Lung Cancer | Epidemiology and Diagnosis of Haemoptysis: a Multicenter Study
Lung Cancer research study
What is the primary objective of this study?
Haemoptysis is the coughing up of blood originating from the respiratory tract. It is a common and worrying clinical symptom which can be due to different aetiologies including lung cancer, tuberculosis, COPD, bronchiectasis, pneumonia, acute bronchitis or unknown origin (cryptogenic haemoptysis). Epidemiology and optimal diagnostic approach are largely unclear. Aims of this study are to define current epidemiology and to provide the best diagnostic approach by providing a diagnostic algorithm.
Who is eligible to participate?
Inclusion Criteria: - haemoptysis requiring a diagnosis Exclusion Criteria: - history of known bleeding lesions in the upper or lower airways
Which medical condition, disease, disorder, syndrome, illness, or injury is researched?
Chronic Obstructive Pulmonary Disease
Interventions can include giving participants drugs, medical devices, procedures, vaccines, and other products that are either investigational or already available or noninvasive approaches such as surveys, education, and interviews.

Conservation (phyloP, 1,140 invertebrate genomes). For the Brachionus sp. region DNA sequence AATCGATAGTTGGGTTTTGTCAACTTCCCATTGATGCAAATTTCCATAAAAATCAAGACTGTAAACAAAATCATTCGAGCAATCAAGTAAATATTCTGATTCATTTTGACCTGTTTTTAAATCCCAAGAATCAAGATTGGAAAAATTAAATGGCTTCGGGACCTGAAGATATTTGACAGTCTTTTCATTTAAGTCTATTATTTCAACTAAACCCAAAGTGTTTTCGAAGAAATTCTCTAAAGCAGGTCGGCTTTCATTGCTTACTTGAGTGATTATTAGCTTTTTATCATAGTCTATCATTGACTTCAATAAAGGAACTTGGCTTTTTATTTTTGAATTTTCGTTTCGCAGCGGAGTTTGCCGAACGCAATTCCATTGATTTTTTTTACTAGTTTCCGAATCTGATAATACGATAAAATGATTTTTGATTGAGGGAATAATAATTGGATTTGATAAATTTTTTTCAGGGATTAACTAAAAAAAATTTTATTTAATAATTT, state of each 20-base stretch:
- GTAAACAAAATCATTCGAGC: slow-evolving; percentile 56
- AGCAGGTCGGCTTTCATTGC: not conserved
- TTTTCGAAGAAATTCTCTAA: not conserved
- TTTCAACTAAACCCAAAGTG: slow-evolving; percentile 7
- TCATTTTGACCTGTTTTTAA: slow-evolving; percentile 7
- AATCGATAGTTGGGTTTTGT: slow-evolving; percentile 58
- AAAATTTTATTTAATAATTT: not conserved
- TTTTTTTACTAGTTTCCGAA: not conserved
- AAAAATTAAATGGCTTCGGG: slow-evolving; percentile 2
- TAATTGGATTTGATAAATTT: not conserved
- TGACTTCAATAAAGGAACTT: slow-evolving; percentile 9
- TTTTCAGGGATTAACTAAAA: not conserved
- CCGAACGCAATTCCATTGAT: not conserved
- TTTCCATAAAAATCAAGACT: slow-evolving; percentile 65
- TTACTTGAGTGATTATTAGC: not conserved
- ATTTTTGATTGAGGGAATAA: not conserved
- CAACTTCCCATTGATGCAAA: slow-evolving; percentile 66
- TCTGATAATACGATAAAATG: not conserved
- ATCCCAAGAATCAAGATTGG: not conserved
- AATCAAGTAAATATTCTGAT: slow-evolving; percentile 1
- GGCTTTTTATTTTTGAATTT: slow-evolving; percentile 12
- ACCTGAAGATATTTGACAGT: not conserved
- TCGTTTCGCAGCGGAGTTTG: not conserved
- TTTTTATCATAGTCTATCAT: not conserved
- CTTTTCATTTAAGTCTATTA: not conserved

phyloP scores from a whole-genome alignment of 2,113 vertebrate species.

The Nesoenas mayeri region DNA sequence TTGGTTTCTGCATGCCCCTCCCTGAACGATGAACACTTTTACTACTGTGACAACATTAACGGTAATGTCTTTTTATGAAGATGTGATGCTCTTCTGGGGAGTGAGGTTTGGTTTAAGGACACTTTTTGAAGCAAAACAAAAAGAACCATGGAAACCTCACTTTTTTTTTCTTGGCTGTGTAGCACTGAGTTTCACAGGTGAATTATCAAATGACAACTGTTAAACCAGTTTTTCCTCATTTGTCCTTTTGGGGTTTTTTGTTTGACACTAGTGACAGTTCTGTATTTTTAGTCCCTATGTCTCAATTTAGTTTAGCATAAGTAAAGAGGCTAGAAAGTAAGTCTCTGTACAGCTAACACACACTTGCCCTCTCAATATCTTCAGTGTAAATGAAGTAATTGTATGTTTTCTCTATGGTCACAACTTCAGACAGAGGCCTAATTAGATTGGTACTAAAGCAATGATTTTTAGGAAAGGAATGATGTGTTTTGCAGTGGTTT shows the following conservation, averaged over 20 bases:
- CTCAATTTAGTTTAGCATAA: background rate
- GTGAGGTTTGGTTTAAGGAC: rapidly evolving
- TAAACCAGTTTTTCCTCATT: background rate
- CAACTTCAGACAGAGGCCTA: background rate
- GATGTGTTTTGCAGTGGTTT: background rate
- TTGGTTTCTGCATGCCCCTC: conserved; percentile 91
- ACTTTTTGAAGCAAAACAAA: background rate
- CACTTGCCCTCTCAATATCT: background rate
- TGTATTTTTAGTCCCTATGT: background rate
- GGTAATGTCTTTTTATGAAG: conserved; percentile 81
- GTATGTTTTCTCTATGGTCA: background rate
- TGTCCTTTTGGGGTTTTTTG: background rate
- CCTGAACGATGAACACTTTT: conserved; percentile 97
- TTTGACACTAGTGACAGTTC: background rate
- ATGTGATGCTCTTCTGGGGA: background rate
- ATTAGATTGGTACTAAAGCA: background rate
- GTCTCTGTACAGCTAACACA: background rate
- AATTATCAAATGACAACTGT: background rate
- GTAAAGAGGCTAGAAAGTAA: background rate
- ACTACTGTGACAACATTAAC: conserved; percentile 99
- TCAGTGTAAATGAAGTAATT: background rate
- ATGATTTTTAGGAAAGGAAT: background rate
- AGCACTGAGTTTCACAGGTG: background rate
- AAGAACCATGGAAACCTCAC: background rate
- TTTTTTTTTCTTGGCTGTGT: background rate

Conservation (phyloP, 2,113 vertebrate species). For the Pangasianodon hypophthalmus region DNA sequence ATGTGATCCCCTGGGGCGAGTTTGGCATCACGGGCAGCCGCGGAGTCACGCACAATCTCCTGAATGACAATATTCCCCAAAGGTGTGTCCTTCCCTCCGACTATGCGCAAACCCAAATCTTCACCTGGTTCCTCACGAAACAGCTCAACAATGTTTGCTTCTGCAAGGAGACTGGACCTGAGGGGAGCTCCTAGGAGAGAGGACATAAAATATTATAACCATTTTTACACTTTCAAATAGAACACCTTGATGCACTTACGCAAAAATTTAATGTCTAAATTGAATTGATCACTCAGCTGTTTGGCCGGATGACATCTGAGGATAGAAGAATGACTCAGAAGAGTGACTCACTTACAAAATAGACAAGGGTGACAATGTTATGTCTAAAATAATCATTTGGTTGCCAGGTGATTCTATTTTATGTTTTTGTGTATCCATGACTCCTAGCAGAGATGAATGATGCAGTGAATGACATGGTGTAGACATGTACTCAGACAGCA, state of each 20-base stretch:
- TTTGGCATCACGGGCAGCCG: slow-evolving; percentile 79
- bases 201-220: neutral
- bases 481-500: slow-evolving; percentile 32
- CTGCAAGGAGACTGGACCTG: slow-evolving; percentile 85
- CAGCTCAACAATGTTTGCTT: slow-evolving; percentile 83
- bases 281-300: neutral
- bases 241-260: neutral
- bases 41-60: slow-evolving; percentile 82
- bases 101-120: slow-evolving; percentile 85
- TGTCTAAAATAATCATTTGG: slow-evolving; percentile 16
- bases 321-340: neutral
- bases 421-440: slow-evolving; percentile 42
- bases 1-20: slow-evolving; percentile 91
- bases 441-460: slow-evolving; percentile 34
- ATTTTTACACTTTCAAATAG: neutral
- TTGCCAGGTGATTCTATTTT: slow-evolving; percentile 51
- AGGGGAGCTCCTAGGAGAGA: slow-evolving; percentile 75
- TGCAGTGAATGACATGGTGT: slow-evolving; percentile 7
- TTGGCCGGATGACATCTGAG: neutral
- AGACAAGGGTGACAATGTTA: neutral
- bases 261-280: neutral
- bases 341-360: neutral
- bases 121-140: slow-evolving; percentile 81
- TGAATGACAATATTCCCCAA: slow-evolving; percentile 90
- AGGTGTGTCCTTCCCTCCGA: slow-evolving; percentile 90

Other:computed tomography of the chest
Procedure:BronchoscopyIn patients with haemoptysis bronchoscopy will be performed with flexible bronchoscope. A systemic research of bleeding site and causes will be done. Microbiological or pathological sampling will be executed if clinically required. In selected patients, bronchoscopy might be performed with the rigid instrument or the flexible bronchoscope in intubated patients.
Research studies and clinical trials typically have two or more research arms. An arm is a group of people who receive the same treatment in the study.
Patients presenting with haemoptysis
Start Date: June 2013
Type: Observational [Patient Registry]
Primary Outcome: Percentage of patients presenting with haemoptysis affected by lung cancer, tuberculosis, bronchiectasis, pneumonia, acute bronchitis, cryptogenic haemoptysis or other causes.
Secondary Outcome: Sensitivity and specificity of chest X-ray, chest CT scan and bronchoscopy alone and in combination in the diagnosis of different causes of haemoptysis.
Study sponsors, principal investigator, and references
Principal Investigator: Michele Mondoni, MD
Lead Sponsor: University of Milan